German Romantic Carl Spitzweg’s “Die Flucht nach Ägypten” Source: Wikipedia

German Romantic Carl Spitzweg’s “Die Flucht nach Ägypten”
Source: Wikipedia

Move ahead 252 years. Soaking in the Romanticism of 1879, you see Spitzweg’s Flight into Egypt. So now it’s larger landscape + smaller figures, you observe. You’re quick at noticing how the landscape dominates the work. Joseph, Mary, Jesus and the donkey are diminished in size in comparison to the steep ravines behind and around them. Spitzweg has either captured or chosen to portray a calmer part of the flight through his shading and tinting.

Henry Ossawa Tanner’s Flight into Egypt, from the Met Museum Collection Source: http://www.metmuseum.org/collection/the-collection-online/search/16947

Henry Ossawa Tanner’s Flight into Egypt, from the Met Museum Collection
Source: http://www.metmuseum.org/collection/the-collection-online/search/16947

Closer to a recognisable timeline, you’re in 1923, and you stumble upon famed African-American artist Henry Tanner’s version. You quite like Tanner’s version, it’s refreshingly different in its treatment. You especially like that the figures and the path before them are illuminated by a lantern in the painting, rather than a divine source.

But before you reach any conclusion, take one final look…

Flight into Egypt

Flight into Egypt

…at Sabavala’s Flight into Egypt-I.  And you’re back in 2014.

Sabavala avoids the glory of religious icons, the vibrancy of colour, the assurance of a recognisable face. His figures aren’t wasting time. They’re on the move, working their way carefully around towering ranges, riding to a distant land. You understand how dangerous this mission is. You feel it in his clever use of angular forms, his use of greys and browns to convey the mood. All that initial enamour you shared for colour, light, beauty have you second-guessing. Sure, they’re present here, but their function is so different. Here, the trio are in mortal danger. Their concerns are very much human, and you can feel a bond with them.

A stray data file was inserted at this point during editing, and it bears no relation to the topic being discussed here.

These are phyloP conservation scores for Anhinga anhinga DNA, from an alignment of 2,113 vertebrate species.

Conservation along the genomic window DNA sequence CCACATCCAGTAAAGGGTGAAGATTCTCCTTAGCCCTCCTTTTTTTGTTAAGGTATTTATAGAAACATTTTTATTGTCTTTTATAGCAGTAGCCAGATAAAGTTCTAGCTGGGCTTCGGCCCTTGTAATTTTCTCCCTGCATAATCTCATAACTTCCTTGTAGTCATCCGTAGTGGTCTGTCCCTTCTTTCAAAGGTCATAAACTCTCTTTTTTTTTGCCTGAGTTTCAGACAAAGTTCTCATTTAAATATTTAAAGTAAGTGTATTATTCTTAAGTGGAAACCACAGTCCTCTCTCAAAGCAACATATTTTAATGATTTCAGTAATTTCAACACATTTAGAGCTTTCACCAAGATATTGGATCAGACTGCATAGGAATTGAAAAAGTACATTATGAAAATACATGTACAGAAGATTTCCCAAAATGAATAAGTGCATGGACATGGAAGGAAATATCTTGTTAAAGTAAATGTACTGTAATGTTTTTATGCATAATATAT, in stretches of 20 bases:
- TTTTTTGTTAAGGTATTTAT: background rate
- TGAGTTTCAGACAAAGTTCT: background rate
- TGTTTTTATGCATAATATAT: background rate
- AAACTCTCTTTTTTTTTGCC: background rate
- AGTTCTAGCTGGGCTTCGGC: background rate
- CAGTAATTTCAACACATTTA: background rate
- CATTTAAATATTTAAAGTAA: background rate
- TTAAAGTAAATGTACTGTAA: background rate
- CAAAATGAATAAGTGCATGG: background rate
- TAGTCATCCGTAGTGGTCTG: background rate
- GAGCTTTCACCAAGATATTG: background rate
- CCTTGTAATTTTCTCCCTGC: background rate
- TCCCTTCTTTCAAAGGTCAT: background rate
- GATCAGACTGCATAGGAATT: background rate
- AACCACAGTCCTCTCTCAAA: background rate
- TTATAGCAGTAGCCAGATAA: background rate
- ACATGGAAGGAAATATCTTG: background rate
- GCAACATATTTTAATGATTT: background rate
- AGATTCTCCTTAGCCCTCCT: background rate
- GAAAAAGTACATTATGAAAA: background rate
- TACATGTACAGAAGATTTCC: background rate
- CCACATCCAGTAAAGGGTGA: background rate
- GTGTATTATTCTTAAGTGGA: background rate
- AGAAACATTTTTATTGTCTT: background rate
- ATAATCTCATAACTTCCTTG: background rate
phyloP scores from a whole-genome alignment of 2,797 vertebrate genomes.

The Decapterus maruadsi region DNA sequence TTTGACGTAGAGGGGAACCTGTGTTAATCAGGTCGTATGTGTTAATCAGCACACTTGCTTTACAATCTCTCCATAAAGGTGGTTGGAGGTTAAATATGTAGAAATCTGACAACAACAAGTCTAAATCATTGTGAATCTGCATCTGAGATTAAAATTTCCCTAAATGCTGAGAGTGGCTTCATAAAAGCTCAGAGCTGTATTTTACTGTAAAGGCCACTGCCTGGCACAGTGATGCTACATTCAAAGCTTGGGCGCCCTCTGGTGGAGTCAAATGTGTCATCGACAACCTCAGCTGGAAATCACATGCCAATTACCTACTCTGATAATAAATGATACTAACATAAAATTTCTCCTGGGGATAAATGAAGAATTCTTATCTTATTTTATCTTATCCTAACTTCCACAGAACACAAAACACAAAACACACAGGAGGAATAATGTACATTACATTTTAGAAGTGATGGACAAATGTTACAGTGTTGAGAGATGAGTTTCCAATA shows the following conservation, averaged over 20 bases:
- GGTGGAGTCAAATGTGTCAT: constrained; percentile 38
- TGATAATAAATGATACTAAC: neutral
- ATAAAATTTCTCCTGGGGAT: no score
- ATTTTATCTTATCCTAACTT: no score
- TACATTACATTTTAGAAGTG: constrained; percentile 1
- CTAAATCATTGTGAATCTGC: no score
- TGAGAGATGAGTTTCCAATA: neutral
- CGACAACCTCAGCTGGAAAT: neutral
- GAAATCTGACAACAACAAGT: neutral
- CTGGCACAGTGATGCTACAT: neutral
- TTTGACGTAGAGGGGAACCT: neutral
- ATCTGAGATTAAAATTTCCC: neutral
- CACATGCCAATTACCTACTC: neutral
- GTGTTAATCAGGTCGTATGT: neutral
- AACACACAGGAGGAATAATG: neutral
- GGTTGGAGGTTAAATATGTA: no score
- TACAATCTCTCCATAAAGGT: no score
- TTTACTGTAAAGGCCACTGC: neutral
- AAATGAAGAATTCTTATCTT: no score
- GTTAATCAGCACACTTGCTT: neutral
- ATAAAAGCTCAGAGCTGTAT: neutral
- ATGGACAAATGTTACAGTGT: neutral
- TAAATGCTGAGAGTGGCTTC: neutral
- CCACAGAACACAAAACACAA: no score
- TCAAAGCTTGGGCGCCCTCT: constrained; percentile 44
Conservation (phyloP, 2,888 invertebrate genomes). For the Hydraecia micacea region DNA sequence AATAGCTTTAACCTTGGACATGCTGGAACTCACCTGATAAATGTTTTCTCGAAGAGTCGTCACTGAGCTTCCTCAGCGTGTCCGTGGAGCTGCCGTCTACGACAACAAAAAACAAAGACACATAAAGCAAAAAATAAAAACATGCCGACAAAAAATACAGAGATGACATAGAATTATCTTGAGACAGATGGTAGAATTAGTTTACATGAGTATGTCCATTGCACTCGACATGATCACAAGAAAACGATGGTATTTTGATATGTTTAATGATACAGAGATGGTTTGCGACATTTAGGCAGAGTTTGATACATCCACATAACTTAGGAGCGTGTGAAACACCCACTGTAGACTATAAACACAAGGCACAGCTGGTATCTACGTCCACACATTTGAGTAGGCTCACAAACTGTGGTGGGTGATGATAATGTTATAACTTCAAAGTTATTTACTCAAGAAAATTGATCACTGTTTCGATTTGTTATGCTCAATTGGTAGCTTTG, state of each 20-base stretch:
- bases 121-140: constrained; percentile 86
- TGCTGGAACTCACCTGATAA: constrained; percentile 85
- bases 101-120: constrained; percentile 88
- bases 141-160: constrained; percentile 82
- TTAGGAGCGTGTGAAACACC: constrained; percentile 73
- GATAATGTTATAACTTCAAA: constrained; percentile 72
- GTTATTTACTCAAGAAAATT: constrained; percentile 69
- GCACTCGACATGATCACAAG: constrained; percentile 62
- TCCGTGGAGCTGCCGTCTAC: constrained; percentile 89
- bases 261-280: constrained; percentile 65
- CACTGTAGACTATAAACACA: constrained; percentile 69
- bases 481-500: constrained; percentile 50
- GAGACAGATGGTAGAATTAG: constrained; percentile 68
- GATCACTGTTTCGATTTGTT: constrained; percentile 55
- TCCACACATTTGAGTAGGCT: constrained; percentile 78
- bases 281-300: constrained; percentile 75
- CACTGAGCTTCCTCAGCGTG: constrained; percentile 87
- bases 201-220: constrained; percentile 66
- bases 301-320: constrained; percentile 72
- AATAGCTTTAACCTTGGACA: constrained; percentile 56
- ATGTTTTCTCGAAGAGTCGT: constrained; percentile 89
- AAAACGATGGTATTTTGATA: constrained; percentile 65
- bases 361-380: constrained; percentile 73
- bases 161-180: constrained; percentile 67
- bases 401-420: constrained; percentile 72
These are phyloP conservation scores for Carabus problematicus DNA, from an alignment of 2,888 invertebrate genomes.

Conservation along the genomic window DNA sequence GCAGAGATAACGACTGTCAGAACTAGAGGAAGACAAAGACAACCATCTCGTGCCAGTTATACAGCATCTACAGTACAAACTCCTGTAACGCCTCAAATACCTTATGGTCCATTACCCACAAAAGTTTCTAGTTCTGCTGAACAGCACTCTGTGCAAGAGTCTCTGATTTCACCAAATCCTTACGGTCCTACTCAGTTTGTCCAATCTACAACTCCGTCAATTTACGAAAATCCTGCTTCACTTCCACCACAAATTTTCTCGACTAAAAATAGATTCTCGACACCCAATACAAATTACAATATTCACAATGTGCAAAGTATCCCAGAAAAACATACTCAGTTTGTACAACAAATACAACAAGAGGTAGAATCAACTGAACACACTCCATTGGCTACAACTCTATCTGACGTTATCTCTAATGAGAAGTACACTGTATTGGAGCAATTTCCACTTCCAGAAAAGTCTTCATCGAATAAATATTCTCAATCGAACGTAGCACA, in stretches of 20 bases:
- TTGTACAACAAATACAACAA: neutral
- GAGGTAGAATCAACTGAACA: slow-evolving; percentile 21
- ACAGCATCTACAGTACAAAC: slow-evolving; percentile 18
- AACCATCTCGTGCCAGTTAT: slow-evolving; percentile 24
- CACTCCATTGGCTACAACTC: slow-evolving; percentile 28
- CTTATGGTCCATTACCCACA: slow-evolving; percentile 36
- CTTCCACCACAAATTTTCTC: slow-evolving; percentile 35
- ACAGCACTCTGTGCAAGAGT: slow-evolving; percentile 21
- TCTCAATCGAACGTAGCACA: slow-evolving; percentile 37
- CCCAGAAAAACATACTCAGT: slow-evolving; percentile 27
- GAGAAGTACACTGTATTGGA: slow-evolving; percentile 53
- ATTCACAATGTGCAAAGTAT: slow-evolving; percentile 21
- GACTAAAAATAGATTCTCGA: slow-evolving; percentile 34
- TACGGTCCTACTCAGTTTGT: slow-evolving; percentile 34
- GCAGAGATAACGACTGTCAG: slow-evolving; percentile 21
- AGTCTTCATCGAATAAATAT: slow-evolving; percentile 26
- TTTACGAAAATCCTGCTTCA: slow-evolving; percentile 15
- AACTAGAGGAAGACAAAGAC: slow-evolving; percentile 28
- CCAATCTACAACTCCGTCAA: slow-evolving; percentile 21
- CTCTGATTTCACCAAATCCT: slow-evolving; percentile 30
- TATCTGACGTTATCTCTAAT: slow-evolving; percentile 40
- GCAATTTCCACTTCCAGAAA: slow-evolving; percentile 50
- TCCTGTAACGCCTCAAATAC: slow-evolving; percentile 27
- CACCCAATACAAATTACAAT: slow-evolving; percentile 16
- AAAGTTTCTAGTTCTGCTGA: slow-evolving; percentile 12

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A drive down the French countryside would yield this…if you were in the 1950s…and if you were S.H. Raza

Rashmi Rajgopal picks Raza’s Terre Jaune from the upcoming September Modern Evening Sale.

Lot 20: Terre Jaune

Lot 20: S. H. Raza’s Terre Jaune

On the Surface: Can identify houses, choc-a-bloc. They’re sandwiched between yellow—possibly some kind of field—and a deep blue sky. Nice use of primary colours there. Colour appears in swatches. It appears to be almost emotive.

What Lies Beneath: A countryside? The French countryside. Specifically, central and southern France, perhaps Carcassonne or Provence, which he mentions while referring to the countryside. What’s the yellow bit? Could be either poppy or sunflower fields. The choc-a-bloc homes? Typical of French villages.

Question: How can you be so sure it’s not just any countryside?

The Story Goes:  Many, many decades ago—1949, to be precise, Raza set sail for more artistic pastures. Paris called, with its thriving art scene and multiple art movements fast gaining in momentum. It wasn’t just that. On a trip to Kashmir a year prior, Raza had bumped into Henri Cartier-Bresson. Bresson’s advice to him was something like, “Well, you’ve got talent, but you need to pay more attention to how to ‘construct’ a painting. Why don’t you take a gander at Matisse, Cezanne and co.?” Those words stayed with him, and that’s precisely what he did while at the Ecole Nationale des Beaux-Arts. But what did Bresson mean by ‘construct’ a painting? Put very simply, he had asked Raza to look more closely at why artists did what they did, and how they went about it. Think of it as building something: you lay a solid foundation, then you erect the outer skeleton, then you fill in the gaps to create the final structure and voila!

Of course, education is incomplete if you don’t throw in some travelling for good measure. Raza did just that—travelled around, imbibed as much as he could from what he observed. But it was the French countryside that he took a strong liking to. So it kept cropping up in his paintings, and Terre Jaune is one of those beautifully made scapes.

Sunflowers in Provence Courtesy: shelovesglam.com

Sunflowers in Provence
Courtesy: shelovesglam.com

Haut Rhin, France Courtesy: http://www.thesundaytimes.co.uk/

Haut Rhin, France
Courtesy: http://www.thesundaytimes.co.uk/